If you bought a semi modular, built a case yourself, and add on a few cheap modules, you can probably start a small functionnal hardware rack for maybe a 1000 $ ?
Then later on you could expand your case module by module.
I think you misunderstood some things. The optical connections of the Expert Sleepers modules are using the SPDIF or ADAT standard and transport regular audio data.
No way you can „convert“ CV to MIDI using a LED and a photoresistor, these things are called optocoupler and are used for electrical isolation. The MIDI messages must be generated by some sort of microprocessor.
It’d be hilarious if one of us made a VCV original digital module that became popular enough people would want it as real hardware, and the cheapest way to buy it as a DIY kit would be to simply plop down the code as-is along with a VCV build on a cheapo single-board computer, then add a few jacks and knobs.
Too late Aria XD
Although it’s a real and well made eurorack module
That one only runs the actual DSP part on the chip tho doesn’t it?
Yes i think you are right, i really doubt there is a full instance of Vcv in it
This Sonaremin project is really inspiring. Some times ago I was thinking about building a kind of Linux Based mini PC that would run VCV 2.0 headless paired with a Arduino based MIDI controller in a box, but the size of a raspberry PI makes it even more interesting and cheaper.
This would be such an ideal platform for prototyping or building DIY standalone synths/groovebox… or a kind of “Nord Modular G2” standalone synth based on VCV… possibilities are huge.
I’d like to see something like that too! There are some recent devices that follow a similar path, for example the Empress Effects Zoia, which will be available in Eurorack later this year and works like an embedded modular system…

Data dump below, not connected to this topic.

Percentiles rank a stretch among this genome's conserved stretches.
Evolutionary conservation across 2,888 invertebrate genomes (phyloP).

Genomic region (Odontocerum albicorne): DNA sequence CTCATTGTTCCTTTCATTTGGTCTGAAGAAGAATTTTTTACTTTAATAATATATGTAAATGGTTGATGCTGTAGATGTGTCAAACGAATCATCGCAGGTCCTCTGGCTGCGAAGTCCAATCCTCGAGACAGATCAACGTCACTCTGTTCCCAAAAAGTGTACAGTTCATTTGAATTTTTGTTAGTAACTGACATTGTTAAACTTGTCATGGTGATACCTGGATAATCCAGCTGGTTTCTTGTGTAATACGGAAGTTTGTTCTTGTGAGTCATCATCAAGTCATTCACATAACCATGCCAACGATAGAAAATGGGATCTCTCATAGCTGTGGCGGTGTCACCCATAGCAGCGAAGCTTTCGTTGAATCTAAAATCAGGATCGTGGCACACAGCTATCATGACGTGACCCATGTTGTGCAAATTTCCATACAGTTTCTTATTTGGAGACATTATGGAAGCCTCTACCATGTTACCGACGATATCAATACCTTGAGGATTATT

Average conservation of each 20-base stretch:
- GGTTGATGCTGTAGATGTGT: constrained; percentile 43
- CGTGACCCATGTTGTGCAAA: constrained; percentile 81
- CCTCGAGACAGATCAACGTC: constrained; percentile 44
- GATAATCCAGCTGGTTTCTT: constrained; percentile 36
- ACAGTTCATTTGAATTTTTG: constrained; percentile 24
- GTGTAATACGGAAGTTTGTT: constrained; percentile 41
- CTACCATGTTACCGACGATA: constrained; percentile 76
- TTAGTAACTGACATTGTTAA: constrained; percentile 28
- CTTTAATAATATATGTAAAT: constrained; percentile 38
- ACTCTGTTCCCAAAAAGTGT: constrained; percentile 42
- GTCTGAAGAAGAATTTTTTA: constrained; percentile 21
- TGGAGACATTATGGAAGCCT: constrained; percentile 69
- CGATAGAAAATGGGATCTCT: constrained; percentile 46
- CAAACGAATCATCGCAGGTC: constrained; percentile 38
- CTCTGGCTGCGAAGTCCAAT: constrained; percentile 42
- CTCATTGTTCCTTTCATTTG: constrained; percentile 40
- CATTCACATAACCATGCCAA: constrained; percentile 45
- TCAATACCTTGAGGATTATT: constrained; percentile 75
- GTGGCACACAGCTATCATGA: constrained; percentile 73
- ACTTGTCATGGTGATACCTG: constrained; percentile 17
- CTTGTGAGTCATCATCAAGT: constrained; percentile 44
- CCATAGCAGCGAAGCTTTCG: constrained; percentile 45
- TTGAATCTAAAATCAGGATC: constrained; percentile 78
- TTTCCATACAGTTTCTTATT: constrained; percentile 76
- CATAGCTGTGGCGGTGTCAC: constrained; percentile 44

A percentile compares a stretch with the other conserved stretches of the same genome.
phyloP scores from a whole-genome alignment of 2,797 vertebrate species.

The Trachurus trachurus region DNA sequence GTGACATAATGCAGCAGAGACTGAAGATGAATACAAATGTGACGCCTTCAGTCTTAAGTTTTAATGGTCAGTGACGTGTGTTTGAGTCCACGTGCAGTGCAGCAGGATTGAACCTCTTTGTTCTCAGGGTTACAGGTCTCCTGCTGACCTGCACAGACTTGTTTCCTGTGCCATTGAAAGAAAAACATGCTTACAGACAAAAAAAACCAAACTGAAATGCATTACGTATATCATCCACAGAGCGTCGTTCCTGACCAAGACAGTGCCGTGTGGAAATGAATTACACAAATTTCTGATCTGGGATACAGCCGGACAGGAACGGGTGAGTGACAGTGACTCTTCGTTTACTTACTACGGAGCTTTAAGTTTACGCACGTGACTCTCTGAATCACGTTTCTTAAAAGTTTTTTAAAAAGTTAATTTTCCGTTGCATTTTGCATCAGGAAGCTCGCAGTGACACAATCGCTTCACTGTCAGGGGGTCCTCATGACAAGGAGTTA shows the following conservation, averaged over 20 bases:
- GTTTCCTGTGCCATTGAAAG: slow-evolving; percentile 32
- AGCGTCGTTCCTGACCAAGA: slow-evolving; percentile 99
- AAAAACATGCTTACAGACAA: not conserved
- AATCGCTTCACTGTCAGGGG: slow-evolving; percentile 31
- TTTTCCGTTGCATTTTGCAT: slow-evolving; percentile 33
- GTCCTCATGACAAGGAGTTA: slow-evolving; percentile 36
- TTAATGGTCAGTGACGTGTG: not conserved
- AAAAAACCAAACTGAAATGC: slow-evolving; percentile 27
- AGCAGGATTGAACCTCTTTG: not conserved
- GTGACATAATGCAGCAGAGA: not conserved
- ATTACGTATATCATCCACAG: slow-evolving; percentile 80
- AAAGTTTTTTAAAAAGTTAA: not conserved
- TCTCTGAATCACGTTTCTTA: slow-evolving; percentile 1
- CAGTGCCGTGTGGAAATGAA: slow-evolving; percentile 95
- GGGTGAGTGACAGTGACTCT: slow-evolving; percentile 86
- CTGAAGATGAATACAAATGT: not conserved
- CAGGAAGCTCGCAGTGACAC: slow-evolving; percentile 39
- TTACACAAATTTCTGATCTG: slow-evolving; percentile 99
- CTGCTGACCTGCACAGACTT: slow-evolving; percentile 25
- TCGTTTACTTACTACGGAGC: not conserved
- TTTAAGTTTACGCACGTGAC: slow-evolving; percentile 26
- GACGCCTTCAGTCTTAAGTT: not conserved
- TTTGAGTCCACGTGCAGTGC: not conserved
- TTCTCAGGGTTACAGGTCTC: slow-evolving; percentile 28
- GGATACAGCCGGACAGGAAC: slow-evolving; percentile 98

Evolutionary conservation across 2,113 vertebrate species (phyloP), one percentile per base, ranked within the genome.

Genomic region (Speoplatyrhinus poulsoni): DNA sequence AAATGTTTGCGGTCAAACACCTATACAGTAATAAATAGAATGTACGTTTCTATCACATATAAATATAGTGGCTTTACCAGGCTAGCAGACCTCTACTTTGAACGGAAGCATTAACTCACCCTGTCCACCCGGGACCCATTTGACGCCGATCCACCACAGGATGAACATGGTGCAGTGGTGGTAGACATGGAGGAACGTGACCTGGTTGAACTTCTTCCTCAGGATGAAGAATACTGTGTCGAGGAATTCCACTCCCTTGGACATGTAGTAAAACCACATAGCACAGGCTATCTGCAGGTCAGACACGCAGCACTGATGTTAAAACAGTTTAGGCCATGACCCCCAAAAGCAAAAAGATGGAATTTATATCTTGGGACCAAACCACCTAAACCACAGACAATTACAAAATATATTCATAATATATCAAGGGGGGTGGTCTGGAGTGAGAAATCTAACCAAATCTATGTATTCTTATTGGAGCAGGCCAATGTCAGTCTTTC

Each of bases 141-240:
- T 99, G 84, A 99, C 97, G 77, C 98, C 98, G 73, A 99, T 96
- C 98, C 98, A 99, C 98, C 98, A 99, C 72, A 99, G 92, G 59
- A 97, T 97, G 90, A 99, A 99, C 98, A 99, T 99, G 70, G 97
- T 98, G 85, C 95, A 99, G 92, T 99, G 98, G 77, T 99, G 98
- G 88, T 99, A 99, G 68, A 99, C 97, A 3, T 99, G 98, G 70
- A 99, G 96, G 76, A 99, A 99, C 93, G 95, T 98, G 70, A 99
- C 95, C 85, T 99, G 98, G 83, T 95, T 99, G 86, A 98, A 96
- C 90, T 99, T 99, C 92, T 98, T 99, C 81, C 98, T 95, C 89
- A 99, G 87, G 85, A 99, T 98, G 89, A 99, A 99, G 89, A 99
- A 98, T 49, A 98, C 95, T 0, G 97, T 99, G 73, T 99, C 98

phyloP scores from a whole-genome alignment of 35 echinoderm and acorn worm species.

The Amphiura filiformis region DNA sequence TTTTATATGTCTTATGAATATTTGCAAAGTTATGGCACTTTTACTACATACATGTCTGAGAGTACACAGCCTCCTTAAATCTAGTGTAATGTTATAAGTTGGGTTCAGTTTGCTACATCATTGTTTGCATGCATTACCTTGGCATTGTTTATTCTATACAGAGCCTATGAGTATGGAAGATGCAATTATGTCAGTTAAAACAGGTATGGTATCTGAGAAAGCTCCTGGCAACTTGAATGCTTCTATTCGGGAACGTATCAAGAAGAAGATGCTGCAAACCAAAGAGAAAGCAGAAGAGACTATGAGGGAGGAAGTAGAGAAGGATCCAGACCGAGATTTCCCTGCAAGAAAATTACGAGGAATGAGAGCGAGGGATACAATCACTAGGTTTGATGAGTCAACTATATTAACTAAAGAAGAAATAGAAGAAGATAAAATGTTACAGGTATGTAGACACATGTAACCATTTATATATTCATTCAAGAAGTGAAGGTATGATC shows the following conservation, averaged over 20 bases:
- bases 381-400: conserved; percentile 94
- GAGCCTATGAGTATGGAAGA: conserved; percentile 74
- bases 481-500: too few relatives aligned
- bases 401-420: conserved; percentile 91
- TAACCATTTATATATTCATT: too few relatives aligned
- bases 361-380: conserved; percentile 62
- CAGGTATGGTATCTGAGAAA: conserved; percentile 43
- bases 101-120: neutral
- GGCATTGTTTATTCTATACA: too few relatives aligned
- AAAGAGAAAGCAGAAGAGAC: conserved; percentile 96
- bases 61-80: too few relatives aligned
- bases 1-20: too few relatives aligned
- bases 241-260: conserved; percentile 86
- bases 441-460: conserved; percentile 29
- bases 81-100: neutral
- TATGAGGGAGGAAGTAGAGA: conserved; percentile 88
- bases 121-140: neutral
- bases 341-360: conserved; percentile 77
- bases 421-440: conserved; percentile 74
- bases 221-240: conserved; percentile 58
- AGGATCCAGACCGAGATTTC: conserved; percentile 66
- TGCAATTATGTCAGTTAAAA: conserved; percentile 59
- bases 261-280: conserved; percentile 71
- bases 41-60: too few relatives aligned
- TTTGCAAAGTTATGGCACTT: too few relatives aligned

@Olival_Clanaro Thank you for these discoveries, I had no idea that some modules were so cheap.
For the loss of time and money, it’s not a problem for me, I have plenty of time and I can salvage a lot of electronics parts in the trash.
1000$ is a huge amount of money for me, I could afford a house with that.
Guys I just want to say I just logged on and the first thing I see is what I’ve been thinking about for a while now — and have been desperately seeking a solution(s). Every single entry on this thread is making my brain racing. Eurorack hardware is prohibitively expensive. But the devs are infinitely valuable in terms of their ideas and their vision. A module running an embedded s/w version of the hardware could be made much cheaper than Individual module designs with individual pcbs, wiring, assembling, testing etc. But the idea of using Windows 10 to simply run Hermann Seib’s excellent vst host doesn’t make sense, but it could be done easily at the present time, along with a generic 4 knob midi controller, so that it could fit into a eurorack space. But what if VCV rack became the ‘OS’? Each module could then have something scaled down and easily available, such as a teensy or arduino or raspberry pi, running an already developed operating system that can be extended by the module devs to accommodate their visions. Since everything is digital you would only need a d/a converter at the end, as a module naturally, to accommodate audible sound. Just a few ideas
@stoermelder Effectly I had misunderstood for the Sleepers expert modules.
And I think it’s possible to use an optocoupler to convert CV to MIDI, by using an arduino you can easily read the voltage of a photoresistor and convert it to MIDI, actually the role of the optocoupler here is to isolate the two circuits as you say.